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On Fox :"The government is lying to us"

Reported by Judy - October 8, 2005

Thank heavens for tape-replay. The first time I heard it, I could not believe my ears and had to replay it. "The government is lying to us," he said. Right there on Fox News Channel.

Investor and panelist Jim Rogers was the one who said it on "Cavuto on Business" on Saturday (Oct. 8, 2005). Rogers said the government's price data is seriously out of whack, failing to register steep increases in commodities. "Where do they shop?" he asked. "The prices of commodities have tripled. The government says prices are not up, but copper is at an all-time high, oil is at a all-time high. Everything's going through the roof."

Meredith Whitney, panelist from CIBC World Markets, quickly stepped in to reassure viewers that prices really are not up. The $3-plus a gallon that you're paying for gasoline is really not that much out of your pocket book, she said, coming up with the totally unbelievable statistic that oil prices account for only 3 percent of a consumer's budget now compared to 20 percent in the 1970s. She didn't cite a source for her statistic, but the U.S. Bureau of Labor Statistics says a gallon of gas averaged 63 cents in 1978. In today's dollars, that would be only $1.90 a gallon, according to the site's inflation calculator. The last time I filled up, the price was $2.99. (Go to Bureau of Labor Statistics' Average Price Data page to construct your own table and see for yourself.) Sounds worse than the '70s to me.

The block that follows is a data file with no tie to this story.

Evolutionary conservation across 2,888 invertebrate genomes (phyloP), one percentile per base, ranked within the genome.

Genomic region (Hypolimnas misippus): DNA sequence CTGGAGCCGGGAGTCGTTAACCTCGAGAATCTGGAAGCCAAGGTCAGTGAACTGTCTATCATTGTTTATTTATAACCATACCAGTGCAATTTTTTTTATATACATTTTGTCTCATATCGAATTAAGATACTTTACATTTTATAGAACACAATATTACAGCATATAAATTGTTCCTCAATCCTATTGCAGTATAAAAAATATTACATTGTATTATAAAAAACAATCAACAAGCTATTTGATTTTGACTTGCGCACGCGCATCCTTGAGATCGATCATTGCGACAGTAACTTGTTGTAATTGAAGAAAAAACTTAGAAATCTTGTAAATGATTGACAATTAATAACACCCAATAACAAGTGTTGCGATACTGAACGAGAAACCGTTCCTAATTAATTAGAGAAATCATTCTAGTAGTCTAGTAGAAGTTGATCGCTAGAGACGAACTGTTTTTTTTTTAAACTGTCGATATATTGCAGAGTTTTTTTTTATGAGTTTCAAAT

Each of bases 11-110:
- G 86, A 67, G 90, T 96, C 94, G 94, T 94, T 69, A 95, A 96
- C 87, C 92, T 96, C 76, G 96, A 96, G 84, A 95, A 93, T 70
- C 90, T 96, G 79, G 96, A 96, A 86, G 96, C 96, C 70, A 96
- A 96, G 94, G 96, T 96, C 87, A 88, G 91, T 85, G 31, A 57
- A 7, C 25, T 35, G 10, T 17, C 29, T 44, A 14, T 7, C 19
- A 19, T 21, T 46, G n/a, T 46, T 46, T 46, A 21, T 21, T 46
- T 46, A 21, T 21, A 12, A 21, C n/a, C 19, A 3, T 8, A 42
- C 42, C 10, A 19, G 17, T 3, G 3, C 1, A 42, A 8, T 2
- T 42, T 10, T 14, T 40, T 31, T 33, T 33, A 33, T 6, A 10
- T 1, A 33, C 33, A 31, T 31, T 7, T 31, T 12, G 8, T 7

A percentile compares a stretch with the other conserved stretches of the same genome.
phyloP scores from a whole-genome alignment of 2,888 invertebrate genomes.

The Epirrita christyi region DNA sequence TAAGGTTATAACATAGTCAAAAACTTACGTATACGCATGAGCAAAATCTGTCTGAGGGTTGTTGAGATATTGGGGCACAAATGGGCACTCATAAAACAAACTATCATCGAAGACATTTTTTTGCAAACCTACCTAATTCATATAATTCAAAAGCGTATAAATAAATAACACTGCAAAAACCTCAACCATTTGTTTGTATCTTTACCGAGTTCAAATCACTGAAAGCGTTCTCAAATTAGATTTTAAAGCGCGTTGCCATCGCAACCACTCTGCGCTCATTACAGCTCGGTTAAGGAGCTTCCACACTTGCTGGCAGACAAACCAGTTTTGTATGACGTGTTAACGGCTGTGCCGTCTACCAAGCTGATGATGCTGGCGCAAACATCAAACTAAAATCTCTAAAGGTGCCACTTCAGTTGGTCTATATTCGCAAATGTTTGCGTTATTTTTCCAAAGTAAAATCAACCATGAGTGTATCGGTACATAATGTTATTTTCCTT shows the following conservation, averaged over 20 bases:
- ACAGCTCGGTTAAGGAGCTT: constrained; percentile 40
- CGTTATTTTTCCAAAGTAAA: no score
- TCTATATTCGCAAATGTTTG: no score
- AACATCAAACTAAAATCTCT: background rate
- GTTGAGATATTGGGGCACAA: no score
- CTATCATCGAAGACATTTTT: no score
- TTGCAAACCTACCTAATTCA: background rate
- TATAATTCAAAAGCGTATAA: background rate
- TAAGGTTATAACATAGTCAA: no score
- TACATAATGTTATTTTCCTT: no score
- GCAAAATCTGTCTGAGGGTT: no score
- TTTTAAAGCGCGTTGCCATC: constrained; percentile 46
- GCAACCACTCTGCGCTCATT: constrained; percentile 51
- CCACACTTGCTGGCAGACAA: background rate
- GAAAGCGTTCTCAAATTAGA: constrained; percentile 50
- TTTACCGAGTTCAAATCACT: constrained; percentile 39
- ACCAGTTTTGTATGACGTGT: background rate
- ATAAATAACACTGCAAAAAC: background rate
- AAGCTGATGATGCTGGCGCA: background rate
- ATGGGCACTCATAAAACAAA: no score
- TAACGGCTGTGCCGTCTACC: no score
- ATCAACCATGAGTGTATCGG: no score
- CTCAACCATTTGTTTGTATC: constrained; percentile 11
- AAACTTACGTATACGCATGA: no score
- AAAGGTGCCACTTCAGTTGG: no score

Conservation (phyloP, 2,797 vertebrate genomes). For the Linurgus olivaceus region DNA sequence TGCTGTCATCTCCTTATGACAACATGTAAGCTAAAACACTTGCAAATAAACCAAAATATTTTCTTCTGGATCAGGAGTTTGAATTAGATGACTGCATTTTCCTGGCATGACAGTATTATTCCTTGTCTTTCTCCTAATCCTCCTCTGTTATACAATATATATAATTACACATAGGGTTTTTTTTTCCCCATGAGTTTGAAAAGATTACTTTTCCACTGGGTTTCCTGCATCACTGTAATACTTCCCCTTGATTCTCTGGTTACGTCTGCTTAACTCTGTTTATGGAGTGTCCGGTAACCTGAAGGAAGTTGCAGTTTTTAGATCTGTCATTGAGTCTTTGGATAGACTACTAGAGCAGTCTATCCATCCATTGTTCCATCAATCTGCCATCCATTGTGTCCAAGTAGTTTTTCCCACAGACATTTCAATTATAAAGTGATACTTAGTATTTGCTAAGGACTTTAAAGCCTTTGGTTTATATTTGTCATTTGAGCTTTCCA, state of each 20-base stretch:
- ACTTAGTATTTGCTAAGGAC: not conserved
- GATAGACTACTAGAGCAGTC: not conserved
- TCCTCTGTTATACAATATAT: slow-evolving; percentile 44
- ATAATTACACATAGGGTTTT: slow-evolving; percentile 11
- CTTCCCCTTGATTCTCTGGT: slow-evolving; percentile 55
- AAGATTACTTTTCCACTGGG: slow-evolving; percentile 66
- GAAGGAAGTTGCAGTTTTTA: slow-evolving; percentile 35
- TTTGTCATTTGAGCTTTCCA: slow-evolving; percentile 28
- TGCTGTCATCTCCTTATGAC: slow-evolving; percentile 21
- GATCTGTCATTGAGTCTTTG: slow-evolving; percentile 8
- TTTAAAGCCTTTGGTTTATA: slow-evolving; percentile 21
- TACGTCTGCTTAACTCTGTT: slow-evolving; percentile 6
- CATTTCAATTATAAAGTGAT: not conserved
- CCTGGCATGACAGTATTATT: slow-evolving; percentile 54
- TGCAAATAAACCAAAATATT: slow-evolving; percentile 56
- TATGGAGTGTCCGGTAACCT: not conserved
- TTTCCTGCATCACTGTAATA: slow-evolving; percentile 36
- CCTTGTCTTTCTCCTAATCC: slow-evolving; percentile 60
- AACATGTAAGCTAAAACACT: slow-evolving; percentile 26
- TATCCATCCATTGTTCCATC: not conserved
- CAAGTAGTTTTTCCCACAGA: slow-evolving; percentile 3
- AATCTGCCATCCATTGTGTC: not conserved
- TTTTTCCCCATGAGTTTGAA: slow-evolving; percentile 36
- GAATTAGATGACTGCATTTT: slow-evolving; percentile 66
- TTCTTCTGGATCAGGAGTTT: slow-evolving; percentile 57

Panelist and author Ben Stein also rebutted Rogers, telling him that the government is perfectly capable of telling us what things cost.

Charles Payne, another panelist and the Fox token-minority-who-supports Bush, also chimed in with the cheery news that inflation is nowhere near what it was in the 1970s, when it avearaged 10 percent a year. Of course, that's a typical GOP lie about the 1970s. The CPI increase for the years from 1970-1979 averaged 7.08 percent, not 10 percent.

The token liberal, Greg Hymowitz, panelist from Entrust Capital, recommended buying gold, a classic hedge against inflation. He also said that "this administration is over."

Stein couldn't let that stand, saying, the Bush admninistration "is a perfectly fine administration doing good work in every field." And he sounded like he believed it.

I only believed the part about "the government is lying to us."

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